When negotiating, try for your goal but be prepared to accept any offer between the minimum and the maximum. In some cases you may be surprised to find that the maximum is approved without argument. At other times, your opponent may not even grant you the minimum. If this happens, you may be forced to consider more drastic action such as going to your opponent's supervisor, threatening to quit, or changing jobs.

YOU Set the Rules

The person who controls the negotiation is usually the one who has set the guidelines. Make sure this person is you--and not your opponent.

To do this, say, "Before we get started, I'd like to go over the situation as it stands, and outline what we hope to accomplish here." Then go on to state things as you see them. The other person will generally agree, interjecting only to make a few minor modifications to what is basically your point of view Thus, when you begin to negotiate, you're in control of the situation--because you defined it.

You Pick the Time and Place

To succeed in a negotiation, you must be prepared physically, mentally and psychically.

To throw you off guard, the other person may try to force you into a surprise negotiation. A boss, for example, sticks his head in the door and makes a request to which he wants an immediate answer. Or, the phone rings. and a customer suddenly wants an on-the-spot price quotation on a project you and he discussed in vague terms months ago.

Don't be bullied into a negotiation You're not prepared for. Say to the boss, "Gee, I'm in the middle of a rush job. Why don't I drop by your office later this afternoon." Say to the customer, "I'm with someone right now, and it will take me some time to put the figures together. I will call you back tomorrow." No reasonable person would deny these requests, and you will gain time to prepare your case. You'll also enjoy the advantage that comes from holding the negotiation at a time and place of your choosing.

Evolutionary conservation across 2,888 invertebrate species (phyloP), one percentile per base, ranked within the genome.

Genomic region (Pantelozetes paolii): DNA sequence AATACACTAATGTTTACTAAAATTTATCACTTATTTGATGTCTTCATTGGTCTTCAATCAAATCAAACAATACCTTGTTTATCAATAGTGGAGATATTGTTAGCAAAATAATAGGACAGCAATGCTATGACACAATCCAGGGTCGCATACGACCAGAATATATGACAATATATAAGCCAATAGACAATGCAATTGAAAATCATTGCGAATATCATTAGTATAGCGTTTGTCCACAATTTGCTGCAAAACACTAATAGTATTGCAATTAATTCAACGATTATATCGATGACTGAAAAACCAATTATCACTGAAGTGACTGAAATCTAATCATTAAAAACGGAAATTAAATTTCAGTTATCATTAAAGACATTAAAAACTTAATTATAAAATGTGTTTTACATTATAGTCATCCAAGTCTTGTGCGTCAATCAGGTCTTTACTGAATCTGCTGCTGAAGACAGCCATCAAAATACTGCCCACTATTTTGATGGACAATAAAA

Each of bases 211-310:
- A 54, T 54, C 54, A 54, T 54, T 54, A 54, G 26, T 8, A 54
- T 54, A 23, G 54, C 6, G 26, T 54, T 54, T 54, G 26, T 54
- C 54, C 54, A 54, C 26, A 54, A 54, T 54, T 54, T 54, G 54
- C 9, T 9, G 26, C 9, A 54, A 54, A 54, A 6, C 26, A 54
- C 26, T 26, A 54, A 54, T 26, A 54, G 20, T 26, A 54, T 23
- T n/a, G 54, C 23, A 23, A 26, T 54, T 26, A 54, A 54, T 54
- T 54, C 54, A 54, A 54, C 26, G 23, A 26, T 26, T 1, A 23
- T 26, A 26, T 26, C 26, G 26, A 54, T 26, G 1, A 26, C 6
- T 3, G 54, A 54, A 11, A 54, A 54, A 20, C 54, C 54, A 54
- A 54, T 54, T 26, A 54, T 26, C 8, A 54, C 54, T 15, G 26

An Arsenal of Facts

The best way to prepare for a negotiation is to gather all the facts, statistics, precedents, case histories, documents and other evidence supporting your position.

Printed evidence is especially potent. People are skeptical of oral arguments, but they assume that words printed in an article, book or report are true. Collect surveys, studies and article clippings, make copies, and highlight or underline key facts to make them leap off the page. Unleash this powerful support when you fee! you are losing ground on a key point.

You may end up using only a small percentage of this material, but you'll negotiate with greater confidence knowing it is available. Experience proves that people who succeed in debates and negotiations are usually the ones who have the most facts.

Don't Be Hasty